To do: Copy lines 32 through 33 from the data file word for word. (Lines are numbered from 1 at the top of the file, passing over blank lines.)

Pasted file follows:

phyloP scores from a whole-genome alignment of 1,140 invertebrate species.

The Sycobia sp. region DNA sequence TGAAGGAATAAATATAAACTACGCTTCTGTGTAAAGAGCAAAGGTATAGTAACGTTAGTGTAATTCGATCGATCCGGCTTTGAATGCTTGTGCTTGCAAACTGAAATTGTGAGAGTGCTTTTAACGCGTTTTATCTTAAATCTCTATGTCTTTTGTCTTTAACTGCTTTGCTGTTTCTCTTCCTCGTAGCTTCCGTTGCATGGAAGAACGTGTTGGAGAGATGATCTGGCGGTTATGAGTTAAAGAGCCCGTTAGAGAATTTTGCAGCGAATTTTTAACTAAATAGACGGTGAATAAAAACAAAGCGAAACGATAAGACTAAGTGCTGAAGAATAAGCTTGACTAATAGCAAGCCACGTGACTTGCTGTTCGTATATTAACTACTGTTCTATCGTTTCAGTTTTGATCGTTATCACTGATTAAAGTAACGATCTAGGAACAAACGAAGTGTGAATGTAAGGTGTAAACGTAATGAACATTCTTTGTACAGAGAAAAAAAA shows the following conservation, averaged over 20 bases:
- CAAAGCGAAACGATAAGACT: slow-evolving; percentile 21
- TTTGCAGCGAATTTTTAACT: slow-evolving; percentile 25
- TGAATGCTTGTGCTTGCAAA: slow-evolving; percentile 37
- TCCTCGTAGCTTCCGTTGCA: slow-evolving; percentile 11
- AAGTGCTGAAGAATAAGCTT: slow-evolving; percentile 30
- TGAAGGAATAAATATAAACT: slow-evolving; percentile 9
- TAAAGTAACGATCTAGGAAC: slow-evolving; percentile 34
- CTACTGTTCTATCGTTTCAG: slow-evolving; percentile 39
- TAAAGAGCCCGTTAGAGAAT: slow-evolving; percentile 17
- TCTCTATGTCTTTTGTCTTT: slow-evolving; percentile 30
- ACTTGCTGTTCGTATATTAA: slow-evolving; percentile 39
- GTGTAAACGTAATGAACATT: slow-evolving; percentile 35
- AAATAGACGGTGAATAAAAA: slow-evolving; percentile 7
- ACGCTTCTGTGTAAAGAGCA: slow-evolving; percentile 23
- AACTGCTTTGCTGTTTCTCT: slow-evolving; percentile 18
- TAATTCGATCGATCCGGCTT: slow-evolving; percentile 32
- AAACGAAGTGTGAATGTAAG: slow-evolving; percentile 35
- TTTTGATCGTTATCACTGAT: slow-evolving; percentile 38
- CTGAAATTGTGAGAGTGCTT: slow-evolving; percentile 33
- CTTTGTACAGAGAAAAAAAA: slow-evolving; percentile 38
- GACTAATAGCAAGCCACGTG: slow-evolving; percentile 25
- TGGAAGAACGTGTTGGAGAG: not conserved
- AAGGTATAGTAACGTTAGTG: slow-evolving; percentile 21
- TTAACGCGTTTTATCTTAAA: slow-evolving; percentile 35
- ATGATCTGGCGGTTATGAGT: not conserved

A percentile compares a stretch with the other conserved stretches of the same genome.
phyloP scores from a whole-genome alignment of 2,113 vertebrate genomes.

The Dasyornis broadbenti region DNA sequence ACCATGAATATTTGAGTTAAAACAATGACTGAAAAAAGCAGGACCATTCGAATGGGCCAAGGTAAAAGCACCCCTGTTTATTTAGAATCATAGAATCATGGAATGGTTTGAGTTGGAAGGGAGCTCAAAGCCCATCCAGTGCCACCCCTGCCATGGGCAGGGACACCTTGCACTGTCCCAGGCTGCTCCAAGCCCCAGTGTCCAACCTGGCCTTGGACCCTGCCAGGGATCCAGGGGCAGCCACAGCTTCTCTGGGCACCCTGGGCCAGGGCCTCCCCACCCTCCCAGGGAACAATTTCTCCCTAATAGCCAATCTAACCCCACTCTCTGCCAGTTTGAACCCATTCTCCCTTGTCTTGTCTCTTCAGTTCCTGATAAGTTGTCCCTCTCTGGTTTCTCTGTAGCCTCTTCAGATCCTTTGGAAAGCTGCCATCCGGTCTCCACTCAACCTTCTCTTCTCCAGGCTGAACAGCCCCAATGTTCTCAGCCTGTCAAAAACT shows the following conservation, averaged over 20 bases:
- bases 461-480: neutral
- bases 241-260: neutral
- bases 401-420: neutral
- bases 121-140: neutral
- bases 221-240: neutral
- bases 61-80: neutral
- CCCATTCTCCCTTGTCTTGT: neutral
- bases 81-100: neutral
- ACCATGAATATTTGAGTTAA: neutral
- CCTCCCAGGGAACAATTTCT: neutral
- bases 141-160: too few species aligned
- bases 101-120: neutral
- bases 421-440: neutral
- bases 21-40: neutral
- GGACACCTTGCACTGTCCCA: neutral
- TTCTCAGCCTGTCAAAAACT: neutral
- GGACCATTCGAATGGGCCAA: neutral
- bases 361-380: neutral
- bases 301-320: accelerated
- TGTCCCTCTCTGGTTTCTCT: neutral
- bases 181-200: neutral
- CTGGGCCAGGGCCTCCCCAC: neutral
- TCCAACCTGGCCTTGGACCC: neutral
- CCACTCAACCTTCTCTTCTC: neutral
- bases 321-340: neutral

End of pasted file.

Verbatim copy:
- bases 241-260: neutral
- bases 401-420: neutral